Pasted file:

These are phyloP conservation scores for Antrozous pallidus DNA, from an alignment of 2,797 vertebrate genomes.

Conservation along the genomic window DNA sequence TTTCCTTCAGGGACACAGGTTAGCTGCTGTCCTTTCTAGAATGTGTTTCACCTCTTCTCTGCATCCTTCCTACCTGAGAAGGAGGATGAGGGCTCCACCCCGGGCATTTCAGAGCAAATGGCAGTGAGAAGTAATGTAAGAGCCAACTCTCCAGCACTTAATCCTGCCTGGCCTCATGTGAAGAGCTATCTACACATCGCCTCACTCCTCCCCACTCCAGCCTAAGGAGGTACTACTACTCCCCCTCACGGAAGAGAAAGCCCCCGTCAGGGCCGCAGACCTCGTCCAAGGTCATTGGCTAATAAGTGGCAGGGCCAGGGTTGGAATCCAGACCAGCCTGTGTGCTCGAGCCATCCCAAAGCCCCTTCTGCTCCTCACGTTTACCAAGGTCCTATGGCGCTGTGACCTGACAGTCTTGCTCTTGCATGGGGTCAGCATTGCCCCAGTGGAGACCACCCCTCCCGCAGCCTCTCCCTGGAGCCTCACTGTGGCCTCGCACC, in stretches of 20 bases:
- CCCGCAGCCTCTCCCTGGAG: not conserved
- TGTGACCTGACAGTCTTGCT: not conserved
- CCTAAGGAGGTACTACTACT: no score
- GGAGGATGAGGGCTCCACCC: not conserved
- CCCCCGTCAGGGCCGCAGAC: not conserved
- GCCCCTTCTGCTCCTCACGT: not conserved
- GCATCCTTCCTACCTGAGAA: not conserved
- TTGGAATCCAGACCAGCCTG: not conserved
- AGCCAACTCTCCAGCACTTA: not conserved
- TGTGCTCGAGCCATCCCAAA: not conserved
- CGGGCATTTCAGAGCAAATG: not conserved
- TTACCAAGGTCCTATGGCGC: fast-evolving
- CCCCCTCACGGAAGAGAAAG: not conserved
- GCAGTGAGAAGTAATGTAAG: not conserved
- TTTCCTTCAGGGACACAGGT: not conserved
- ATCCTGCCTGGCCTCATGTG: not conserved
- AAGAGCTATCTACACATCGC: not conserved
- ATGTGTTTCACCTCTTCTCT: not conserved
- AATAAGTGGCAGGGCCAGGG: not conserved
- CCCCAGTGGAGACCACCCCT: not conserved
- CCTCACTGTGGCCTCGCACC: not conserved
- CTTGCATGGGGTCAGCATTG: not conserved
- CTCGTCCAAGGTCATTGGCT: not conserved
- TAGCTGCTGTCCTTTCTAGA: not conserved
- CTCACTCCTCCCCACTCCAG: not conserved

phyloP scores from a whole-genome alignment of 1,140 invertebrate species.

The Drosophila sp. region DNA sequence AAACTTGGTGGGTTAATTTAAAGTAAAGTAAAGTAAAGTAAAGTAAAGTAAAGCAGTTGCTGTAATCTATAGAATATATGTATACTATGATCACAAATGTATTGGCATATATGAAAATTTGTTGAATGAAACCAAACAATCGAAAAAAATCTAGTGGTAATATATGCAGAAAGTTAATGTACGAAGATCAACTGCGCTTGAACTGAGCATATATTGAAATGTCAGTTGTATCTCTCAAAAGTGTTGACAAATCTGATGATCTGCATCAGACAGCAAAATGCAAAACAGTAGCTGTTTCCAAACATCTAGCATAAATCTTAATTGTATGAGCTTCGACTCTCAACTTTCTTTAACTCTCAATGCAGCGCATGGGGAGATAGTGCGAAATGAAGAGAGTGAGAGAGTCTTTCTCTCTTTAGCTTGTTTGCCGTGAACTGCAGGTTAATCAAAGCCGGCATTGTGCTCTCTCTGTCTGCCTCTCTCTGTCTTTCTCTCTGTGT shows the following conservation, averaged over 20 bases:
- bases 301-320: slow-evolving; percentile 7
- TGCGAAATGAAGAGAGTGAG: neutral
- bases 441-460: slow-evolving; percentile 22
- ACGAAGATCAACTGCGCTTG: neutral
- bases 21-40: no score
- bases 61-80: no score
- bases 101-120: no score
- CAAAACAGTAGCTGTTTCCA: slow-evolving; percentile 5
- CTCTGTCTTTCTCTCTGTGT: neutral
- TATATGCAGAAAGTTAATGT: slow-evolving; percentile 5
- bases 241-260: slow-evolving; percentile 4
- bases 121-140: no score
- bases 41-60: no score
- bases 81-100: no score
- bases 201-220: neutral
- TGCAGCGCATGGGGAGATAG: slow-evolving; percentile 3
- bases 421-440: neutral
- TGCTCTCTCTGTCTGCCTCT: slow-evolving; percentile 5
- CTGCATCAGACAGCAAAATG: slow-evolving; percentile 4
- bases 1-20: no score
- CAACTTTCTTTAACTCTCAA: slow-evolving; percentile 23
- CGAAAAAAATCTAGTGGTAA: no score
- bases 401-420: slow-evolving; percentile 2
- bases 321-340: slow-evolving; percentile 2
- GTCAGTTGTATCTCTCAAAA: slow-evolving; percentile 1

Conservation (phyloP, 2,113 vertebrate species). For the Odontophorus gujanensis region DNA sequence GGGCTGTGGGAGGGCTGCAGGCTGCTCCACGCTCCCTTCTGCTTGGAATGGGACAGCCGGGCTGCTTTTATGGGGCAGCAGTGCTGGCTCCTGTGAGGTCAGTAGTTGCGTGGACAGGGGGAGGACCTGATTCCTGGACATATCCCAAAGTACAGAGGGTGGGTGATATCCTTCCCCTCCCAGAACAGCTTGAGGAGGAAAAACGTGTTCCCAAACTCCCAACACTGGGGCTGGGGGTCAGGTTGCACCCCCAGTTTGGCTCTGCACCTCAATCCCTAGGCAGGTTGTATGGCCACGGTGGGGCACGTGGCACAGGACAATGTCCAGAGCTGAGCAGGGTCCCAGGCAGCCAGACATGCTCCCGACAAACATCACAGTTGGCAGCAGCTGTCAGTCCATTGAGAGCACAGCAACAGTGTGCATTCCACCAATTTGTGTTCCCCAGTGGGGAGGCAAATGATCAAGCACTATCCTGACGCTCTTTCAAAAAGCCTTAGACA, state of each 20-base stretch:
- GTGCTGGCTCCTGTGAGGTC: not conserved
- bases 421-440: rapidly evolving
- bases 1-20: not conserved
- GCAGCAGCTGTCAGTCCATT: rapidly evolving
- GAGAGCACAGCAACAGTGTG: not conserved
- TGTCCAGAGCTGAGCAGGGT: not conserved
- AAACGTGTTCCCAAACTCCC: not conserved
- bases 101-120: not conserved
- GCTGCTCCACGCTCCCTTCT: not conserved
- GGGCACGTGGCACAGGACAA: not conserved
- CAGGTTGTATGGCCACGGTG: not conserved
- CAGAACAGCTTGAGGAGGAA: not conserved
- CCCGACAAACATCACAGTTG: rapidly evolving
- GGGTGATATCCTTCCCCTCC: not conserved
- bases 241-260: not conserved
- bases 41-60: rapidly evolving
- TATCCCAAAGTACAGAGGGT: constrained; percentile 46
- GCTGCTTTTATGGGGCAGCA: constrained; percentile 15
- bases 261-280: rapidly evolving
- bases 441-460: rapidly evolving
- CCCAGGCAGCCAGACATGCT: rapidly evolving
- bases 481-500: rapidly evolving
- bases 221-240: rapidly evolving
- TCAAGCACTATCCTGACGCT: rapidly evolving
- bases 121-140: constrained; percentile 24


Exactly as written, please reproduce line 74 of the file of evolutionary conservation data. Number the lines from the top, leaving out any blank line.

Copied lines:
- bases 261-280: rapidly evolving